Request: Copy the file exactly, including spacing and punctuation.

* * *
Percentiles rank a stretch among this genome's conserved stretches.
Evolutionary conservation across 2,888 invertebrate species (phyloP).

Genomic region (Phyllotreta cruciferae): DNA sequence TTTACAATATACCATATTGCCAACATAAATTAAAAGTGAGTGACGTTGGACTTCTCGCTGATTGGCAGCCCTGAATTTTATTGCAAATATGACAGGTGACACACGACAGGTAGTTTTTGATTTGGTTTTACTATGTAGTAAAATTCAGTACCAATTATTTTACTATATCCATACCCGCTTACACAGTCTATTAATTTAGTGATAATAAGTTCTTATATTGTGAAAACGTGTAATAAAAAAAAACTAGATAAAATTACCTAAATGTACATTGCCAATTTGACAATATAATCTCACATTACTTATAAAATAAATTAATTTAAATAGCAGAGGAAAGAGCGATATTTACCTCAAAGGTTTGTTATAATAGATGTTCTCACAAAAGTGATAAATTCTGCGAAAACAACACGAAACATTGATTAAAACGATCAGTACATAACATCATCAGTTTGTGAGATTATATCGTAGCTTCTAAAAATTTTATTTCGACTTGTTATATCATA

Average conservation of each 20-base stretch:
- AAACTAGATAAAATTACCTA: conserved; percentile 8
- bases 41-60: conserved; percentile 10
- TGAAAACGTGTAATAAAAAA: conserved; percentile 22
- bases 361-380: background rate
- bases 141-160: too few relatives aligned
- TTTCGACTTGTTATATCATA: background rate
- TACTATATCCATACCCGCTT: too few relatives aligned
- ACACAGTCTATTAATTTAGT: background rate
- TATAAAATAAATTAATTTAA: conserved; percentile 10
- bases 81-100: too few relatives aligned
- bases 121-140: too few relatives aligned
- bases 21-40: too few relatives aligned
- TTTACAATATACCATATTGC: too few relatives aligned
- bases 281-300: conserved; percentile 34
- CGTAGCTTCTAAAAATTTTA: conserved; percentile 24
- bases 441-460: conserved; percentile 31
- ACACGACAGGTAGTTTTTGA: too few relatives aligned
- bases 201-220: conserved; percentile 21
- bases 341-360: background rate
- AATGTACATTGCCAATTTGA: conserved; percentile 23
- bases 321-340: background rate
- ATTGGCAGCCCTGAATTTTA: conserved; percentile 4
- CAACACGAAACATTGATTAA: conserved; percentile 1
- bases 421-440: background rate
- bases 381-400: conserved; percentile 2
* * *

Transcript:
Percentiles rank a stretch among this genome's conserved stretches.
Evolutionary conservation across 2,888 invertebrate species (phyloP).

Genomic region (Phyllotreta cruciferae): DNA sequence TTTACAATATACCATATTGCCAACATAAATTAAAAGTGAGTGACGTTGGACTTCTCGCTGATTGGCAGCCCTGAATTTTATTGCAAATATGACAGGTGACACACGACAGGTAGTTTTTGATTTGGTTTTACTATGTAGTAAAATTCAGTACCAATTATTTTACTATATCCATACCCGCTTACACAGTCTATTAATTTAGTGATAATAAGTTCTTATATTGTGAAAACGTGTAATAAAAAAAAACTAGATAAAATTACCTAAATGTACATTGCCAATTTGACAATATAATCTCACATTACTTATAAAATAAATTAATTTAAATAGCAGAGGAAAGAGCGATATTTACCTCAAAGGTTTGTTATAATAGATGTTCTCACAAAAGTGATAAATTCTGCGAAAACAACACGAAACATTGATTAAAACGATCAGTACATAACATCATCAGTTTGTGAGATTATATCGTAGCTTCTAAAAATTTTATTTCGACTTGTTATATCATA

Average conservation of each 20-base stretch:
- AAACTAGATAAAATTACCTA: conserved; percentile 8
- bases 41-60: conserved; percentile 10
- TGAAAACGTGTAATAAAAAA: conserved; percentile 22
- bases 361-380: background rate
- bases 141-160: too few relatives aligned
- TTTCGACTTGTTATATCATA: background rate
- TACTATATCCATACCCGCTT: too few relatives aligned
- ACACAGTCTATTAATTTAGT: background rate
- TATAAAATAAATTAATTTAA: conserved; percentile 10
- bases 81-100: too few relatives aligned
- bases 121-140: too few relatives aligned
- bases 21-40: too few relatives aligned
- TTTACAATATACCATATTGC: too few relatives aligned
- bases 281-300: conserved; percentile 34
- CGTAGCTTCTAAAAATTTTA: conserved; percentile 24
- bases 441-460: conserved; percentile 31
- ACACGACAGGTAGTTTTTGA: too few relatives aligned
- bases 201-220: conserved; percentile 21
- bases 341-360: background rate
- AATGTACATTGCCAATTTGA: conserved; percentile 23
- bases 321-340: background rate
- ATTGGCAGCCCTGAATTTTA: conserved; percentile 4
- CAACACGAAACATTGATTAA: conserved; percentile 1
- bases 421-440: background rate
- bases 381-400: conserved; percentile 2